Everyone had a large bowl of bean and squash chili tonight with a big serving of salsa. The chili is intentionally mild since I was making dinner tonight for both my husband and elderly parents. If you like heat expect to need to increase the chili powder and chipotle.

This chili would not be as good without the fresh salsa on top. I would highly recommend that you make both the chili and the salsa and store the leftovers separately. If you want to take this chili over the top you could make some tofu sour cream and combine it with avocado and cilantro (making avocado crema) and put that on top the chili as well.

The chili contains a nice amount of potassium (1850 mg’s), Vitamin A (2250 IU’s), folate (400 mcg’s), phosphorous (380 mg’s) and magnesium (170 mg’s). The fat in this dish is low (15% of total calories) and most of it is monounsaturated fat. Omega 6 fat, which is inflammatory and we are trying to minimize, amounts to 0.16 mg’s per serving.


  1. The chili looks really satisfying.

    I think you've convinced me to get the "Eat for Health" books. Another book I want to add to my library is "Prescripton for Nutritional Healing" by Phyllis Balch. Have you read anything by her? Her books are supposed to be good resources.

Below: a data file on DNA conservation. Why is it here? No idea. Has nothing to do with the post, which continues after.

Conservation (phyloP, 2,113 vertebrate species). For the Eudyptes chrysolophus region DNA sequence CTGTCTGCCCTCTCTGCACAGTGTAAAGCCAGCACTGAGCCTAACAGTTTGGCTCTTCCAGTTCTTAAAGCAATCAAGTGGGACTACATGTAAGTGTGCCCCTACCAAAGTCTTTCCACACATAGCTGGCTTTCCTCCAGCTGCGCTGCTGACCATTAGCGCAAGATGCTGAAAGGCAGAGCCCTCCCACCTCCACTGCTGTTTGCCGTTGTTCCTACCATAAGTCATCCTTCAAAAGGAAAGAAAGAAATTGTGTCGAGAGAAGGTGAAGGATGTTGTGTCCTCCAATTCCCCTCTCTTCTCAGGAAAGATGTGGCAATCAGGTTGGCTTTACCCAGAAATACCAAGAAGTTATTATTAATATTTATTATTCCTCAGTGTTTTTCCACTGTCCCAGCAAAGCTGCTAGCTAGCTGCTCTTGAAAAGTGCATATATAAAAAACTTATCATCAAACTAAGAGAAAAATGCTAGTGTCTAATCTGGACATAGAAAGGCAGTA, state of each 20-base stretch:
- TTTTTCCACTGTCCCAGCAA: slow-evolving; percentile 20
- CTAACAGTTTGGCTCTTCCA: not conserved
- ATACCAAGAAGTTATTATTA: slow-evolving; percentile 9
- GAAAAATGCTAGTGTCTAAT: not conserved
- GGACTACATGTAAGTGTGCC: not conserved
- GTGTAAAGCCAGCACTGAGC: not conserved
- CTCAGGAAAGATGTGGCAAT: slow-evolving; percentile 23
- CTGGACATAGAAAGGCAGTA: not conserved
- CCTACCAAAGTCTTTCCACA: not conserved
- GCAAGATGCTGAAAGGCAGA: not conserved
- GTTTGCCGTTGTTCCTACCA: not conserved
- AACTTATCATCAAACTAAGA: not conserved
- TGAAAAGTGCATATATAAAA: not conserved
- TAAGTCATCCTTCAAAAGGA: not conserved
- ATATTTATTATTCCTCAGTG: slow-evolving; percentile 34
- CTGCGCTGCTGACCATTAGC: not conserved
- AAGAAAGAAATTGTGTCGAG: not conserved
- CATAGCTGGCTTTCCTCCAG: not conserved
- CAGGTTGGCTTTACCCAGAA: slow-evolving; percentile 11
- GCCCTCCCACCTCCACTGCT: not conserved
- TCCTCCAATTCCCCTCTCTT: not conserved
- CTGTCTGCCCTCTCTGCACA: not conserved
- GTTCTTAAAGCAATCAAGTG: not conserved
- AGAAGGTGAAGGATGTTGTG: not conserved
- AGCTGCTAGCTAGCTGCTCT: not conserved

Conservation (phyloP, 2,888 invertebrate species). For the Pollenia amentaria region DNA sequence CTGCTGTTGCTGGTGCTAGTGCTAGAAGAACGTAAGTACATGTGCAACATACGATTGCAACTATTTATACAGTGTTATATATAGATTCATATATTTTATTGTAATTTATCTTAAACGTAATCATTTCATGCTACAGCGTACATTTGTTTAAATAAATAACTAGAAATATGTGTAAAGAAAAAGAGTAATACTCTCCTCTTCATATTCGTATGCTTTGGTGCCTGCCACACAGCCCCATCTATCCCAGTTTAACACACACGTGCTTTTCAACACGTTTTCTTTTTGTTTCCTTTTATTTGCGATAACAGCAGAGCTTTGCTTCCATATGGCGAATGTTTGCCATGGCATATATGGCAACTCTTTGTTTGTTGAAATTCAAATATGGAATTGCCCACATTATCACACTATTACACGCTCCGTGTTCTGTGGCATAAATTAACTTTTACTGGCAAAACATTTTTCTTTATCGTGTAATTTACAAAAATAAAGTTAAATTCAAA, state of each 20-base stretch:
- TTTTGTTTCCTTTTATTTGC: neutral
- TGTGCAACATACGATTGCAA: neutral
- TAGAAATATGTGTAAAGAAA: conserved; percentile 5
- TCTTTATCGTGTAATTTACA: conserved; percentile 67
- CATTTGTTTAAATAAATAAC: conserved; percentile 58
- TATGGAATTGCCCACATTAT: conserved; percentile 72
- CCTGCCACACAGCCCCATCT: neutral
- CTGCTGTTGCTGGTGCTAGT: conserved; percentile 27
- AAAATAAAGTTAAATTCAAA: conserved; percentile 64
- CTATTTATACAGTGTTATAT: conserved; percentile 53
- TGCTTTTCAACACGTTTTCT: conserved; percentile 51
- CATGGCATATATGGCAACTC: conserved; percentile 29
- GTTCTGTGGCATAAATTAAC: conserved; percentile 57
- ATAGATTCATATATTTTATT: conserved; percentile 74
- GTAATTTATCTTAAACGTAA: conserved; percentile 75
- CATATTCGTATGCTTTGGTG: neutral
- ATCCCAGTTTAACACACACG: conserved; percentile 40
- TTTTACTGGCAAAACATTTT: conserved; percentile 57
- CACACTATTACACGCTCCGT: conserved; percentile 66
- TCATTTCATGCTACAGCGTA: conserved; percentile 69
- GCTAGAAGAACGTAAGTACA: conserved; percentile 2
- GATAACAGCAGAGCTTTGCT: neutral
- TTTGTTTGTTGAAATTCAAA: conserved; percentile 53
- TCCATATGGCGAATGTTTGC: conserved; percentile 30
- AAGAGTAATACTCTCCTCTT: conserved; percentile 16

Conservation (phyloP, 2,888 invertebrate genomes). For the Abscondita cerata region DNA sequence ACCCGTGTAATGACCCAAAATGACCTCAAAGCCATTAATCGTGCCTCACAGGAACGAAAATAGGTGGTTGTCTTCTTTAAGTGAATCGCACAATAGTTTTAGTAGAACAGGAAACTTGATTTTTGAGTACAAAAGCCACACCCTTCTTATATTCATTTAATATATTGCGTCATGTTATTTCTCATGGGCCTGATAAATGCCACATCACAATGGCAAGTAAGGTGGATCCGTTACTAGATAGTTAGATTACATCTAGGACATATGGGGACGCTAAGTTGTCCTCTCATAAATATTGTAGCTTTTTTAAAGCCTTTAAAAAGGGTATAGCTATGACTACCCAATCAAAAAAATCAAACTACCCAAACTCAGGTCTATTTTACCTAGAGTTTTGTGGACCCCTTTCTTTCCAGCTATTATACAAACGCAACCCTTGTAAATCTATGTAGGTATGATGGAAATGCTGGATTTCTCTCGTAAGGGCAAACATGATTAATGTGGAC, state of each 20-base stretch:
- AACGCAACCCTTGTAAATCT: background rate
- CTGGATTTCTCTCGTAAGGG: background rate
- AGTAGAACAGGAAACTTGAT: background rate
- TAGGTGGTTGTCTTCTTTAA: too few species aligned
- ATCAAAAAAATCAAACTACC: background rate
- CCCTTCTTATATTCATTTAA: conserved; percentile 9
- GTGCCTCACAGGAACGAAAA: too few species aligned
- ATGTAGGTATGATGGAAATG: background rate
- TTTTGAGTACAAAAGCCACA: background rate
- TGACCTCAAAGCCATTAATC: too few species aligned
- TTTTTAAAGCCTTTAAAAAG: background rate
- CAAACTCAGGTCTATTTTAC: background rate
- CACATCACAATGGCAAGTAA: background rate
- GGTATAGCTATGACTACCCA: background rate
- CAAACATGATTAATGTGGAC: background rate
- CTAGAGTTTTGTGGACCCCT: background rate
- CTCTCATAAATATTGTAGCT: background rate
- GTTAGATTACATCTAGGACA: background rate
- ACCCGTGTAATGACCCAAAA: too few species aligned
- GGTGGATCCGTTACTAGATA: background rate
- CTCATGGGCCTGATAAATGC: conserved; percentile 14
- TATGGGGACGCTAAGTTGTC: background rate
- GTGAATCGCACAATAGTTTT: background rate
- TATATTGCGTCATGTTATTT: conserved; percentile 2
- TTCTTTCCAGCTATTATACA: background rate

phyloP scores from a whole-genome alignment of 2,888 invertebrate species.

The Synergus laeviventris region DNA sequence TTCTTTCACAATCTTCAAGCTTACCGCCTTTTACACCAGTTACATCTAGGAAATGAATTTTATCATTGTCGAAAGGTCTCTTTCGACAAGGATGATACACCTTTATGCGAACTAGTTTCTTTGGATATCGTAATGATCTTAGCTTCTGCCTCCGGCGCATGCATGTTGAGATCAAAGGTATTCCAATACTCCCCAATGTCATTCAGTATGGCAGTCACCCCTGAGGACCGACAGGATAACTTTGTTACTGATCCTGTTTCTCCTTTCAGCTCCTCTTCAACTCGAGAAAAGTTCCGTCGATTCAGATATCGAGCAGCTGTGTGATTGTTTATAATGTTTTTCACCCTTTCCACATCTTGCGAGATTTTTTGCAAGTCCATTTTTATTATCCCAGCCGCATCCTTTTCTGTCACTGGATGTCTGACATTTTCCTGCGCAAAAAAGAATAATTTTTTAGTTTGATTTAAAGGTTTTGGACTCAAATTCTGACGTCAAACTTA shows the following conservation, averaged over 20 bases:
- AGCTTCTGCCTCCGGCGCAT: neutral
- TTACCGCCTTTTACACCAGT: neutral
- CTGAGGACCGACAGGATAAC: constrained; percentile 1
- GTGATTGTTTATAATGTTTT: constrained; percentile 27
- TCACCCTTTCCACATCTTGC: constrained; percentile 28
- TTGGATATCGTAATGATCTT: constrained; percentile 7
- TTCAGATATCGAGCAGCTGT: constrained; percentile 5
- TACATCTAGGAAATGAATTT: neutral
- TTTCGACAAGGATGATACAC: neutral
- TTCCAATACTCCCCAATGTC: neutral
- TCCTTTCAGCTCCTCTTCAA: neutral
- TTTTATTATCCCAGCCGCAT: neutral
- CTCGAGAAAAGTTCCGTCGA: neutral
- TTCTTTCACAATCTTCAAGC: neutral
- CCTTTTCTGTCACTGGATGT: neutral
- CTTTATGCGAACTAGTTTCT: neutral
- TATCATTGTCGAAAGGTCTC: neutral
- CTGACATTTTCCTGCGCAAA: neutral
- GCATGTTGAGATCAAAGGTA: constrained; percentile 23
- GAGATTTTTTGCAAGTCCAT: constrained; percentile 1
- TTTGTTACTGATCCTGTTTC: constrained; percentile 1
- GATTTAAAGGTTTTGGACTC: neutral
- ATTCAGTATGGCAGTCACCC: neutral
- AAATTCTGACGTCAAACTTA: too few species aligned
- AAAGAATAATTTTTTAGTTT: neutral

Anyway, I've been slammed this weekend with housework and study. I'm looking forward to a couple of hours of "me" time today in the garden.

    Rose :)

  2. Rose,

    I have read "Eat for Health" three times now. When I read "Eat to Live", by the same author, that was what started me down the vegan path. In addition to the beans everyday he also recommends everyone eat a pound of vegetables and fruit in order to get all the antioxidants they need for good health.

    We have a much earlier edition of "Prescripton for Nutritional Healing" which must be 10 years old by now. I am sure my copy is outdated, but I got a lot of good info from it.

    Enjoy your time in the garden. Don't let me forget to share what I heard from the CSA farmer about growing ginger. She makes is sound so easy we are going to give it a try. I think even I can grow it ..... but we will see.


  3. I definitely think we get our pound of fruit and veg on a daily basis...we eat beans every week, but not every day...I need to start making them more often.

    I can't wait to hear about the ginger.

  4. Rose,

    I think I will do a post on the ginger as soon as I get it growing. The farmer told me to pick a piece with many "nubs" and allow it to sit on the kitchen counter for a week and green shoots will begin to appear. The shoots will tell you which direction to put it into the dirt. Then plant it like iris and put it in an enviroment like an African violet (sunny, not too wet). According to the farmer in 9 months you can harvest some of the ginger and start again. Sounds easy enough, even for me.

    She also recommended a website that I think you will like.

    If my ginger sprouts and begins growing inside I will let you know. She did say it needs a big container so it has room to spread.

    talk to you soon,